India experienced sustained economic growth for more than two decades following the economic liberalization in 1991. While economic growth reduced poverty significantly, it was also associated with an increase in inequality. Jean Dreze and Amartya Sen (2011) argue that Indian economic reform has been “unprecedented success” in terms of economic growth, but an “extraordinary failure” when it comes to improvements in the living standard of general population and social indicators. The contrasting news reports on billion dollar house (Mukesh Ambani’s house at Mumbai) and farmers’ suicides have brought the issue of income inequality to the spotlight for many people. Does the increase in inequality in post-reform India reflect deep-seated inequality of opportunity or efficient incentive structure in a market oriented economy?
Taking high-quality affordable primary care to the rural poor with the help of handheld computers, telemedicine, and P4P.
In our first post in this series, we showed how illness in India causes financial hardship and leaves Indians—especially poor ones—with limited access to affordable good-quality health care that can actually make them better. In our last post, we outlined the Aarogyasri scheme—a novel government-sponsored health insurance program in the state of Andhra Pradesh that has the potential not just to reduce financial impoverishment but also raise quality standards in hospital care. In this post, we discuss an innovative private-sector approach to delivering and financing primary health care in rural Andhra Pradesh.
More than health insurance for the poor
In our last post, we showed how illness in India causes financial hardship and leaves Indians—especially poor ones—with limited access to affordable good-quality health care that can actually make them better. In this post, we outline a novel government-sponsored health insurance program in the state of Andhra Pradesh (AP)—a program that has the potential not just to reduce financial impoverishment but also raise quality standards in hospital care.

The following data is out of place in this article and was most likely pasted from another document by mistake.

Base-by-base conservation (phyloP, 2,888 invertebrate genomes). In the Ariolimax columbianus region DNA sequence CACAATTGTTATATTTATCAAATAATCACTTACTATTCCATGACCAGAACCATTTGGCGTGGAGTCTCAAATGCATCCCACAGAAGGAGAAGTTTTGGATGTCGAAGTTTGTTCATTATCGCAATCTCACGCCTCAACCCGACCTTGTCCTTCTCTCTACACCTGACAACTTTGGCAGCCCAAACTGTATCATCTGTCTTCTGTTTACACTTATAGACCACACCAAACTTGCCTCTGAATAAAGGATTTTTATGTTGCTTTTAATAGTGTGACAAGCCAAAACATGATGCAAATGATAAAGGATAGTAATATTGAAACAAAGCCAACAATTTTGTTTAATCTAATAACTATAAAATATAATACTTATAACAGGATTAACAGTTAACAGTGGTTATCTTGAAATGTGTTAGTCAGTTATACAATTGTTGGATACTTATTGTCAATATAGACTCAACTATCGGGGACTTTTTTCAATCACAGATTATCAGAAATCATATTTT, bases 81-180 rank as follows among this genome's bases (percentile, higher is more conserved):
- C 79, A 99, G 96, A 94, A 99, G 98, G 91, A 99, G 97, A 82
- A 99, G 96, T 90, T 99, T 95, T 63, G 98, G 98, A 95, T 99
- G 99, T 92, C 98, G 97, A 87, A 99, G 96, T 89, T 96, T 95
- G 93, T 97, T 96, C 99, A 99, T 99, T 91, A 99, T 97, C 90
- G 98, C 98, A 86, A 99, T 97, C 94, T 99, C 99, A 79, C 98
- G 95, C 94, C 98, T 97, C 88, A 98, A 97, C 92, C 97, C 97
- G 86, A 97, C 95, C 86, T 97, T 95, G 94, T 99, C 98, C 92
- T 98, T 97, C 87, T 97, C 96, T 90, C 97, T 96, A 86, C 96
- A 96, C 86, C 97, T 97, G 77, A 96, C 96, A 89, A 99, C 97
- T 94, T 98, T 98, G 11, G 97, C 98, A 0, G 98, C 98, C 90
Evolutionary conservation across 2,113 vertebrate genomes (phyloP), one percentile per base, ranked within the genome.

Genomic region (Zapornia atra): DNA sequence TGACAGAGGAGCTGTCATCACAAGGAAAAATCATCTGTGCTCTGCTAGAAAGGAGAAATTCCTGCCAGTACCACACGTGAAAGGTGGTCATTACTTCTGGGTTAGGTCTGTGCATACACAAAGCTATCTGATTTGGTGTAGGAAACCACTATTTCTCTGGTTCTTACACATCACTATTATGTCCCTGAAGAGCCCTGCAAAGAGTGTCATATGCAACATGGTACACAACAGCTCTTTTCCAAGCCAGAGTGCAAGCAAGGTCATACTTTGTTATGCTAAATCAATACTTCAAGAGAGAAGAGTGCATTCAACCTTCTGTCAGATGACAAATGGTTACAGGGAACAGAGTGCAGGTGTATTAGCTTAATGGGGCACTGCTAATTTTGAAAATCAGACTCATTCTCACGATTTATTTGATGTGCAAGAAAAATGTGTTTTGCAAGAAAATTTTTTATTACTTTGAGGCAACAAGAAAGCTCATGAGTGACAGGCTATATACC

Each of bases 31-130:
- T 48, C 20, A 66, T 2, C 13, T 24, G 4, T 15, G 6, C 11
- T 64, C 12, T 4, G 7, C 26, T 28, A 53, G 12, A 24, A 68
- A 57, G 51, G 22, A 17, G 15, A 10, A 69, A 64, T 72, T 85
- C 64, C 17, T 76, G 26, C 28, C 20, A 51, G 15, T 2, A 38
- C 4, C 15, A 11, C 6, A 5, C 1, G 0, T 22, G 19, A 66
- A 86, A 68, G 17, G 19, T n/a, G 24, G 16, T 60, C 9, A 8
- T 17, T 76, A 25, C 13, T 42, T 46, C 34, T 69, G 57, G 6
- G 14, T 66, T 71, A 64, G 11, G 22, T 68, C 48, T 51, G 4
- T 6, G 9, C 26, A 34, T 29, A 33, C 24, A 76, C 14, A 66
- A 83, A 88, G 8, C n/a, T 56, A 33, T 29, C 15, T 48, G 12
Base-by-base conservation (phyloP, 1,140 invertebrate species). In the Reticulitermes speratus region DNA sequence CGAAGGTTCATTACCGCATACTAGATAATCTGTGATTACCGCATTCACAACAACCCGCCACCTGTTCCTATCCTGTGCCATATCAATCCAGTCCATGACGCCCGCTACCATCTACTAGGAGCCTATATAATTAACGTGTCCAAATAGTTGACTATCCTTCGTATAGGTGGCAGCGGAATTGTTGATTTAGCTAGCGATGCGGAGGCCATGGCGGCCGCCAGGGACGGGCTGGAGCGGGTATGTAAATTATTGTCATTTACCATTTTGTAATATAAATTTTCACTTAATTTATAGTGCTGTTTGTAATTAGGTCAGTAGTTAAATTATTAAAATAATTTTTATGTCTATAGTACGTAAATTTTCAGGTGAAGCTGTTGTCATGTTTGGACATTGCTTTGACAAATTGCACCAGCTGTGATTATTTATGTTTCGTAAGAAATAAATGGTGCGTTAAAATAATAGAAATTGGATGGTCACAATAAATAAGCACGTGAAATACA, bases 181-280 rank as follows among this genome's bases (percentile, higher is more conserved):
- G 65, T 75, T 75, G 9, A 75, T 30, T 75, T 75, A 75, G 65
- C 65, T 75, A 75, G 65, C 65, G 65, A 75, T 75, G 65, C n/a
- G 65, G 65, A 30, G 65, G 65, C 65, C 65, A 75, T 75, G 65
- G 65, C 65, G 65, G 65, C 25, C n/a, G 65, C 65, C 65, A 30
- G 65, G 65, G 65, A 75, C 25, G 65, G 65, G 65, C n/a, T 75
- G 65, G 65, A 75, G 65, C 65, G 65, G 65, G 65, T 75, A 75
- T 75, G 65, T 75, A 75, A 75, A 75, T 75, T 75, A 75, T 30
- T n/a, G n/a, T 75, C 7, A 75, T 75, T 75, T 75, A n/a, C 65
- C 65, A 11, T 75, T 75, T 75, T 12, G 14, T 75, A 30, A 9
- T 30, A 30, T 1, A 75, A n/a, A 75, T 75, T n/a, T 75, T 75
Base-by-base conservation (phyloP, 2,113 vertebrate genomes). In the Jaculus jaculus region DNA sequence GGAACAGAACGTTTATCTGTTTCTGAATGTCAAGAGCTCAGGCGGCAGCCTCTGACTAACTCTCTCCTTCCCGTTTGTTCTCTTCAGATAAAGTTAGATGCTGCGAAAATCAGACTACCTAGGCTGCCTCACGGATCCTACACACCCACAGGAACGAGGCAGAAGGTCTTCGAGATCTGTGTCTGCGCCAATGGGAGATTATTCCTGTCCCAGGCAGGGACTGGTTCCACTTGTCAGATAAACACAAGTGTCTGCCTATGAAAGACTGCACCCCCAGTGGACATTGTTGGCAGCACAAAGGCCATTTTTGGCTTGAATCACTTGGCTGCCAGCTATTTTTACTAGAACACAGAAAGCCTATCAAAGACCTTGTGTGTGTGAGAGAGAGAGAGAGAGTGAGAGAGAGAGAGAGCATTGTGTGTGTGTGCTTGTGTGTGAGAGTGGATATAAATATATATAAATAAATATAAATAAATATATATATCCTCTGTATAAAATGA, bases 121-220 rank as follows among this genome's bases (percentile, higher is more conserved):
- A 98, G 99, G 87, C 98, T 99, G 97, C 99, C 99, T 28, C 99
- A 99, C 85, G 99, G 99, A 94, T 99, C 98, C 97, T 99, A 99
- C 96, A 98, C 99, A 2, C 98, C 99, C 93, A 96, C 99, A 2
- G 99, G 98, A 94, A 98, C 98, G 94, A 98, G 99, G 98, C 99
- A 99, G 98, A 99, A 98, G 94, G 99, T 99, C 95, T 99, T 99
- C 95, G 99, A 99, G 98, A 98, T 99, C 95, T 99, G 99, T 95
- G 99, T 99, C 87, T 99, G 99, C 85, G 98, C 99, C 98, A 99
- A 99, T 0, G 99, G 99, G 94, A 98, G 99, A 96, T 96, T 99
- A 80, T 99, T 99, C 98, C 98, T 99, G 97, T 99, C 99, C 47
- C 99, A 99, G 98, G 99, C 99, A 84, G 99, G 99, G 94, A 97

a) “Actors”, and their rights and responsibilities
Initiated by the then chief minister of AP, the medical doctor YSR Reddy, the Rajiv Aarogyasri scheme started in 2007 and is targeted at the below-poverty line (BPL) population. The scheme focuses on life-saving procedures that aren’t covered elsewhere in India’s patchwork of health programs, for which treatment protocols are available, and for which specialist doctors and equipment are required. Currently 938 tertiary care procedures are covered. The scheme revolves around five key “actors”, one unique to Aarogyasri and all with interesting rights and responsibilities.
India’s health system faces some major challenges. In some respects, the hill India’s health system has to climb is steeper than that facing other developing countries. The good news is that the innovation that India is famous for in other sectors, as well as in health technology, is now starting to make itself felt in the health system. Not only may these ideas benefit India’s poor; they may also provide food for thought for other countries.
In this post, we sketch out the challenges facing India’s health system. In the next two, we outline two innovative approaches—one government, one private—in the state of Andhra Pradesh.
For the last two years, there has been a mystery about the evidence supporting the past favorable assessments of the scope for reducing poverty using microfinance instruments such as the famous Grameen Bank (GB). The chances for many poor people to benefit from access to this form of credit rest, in part, on solving that mystery.
To understand the mystery we need to go back to an influential paper by Mark Pitt and Shahidur Khandker (PK), published in the 1998 volume of the Journal of Political Economy. PK documented research supported by the World Bank—research that came to provide the most cited scholarly evidence yet to support the view that microcredit helps reduce poverty.
South Asia presents a depressing paradox. It is among the fastest growing regions in the world. But it is also home to the largest concentration of people living in poverty. While South Asia is at a far more advanced stage of development than Sub-Saharan Africa, it has many more poor people than Sub-Saharan Africa.
Figure 1: Number of Poor People has increased in South Asia
Source: World Development Indicators, World Bank 2009.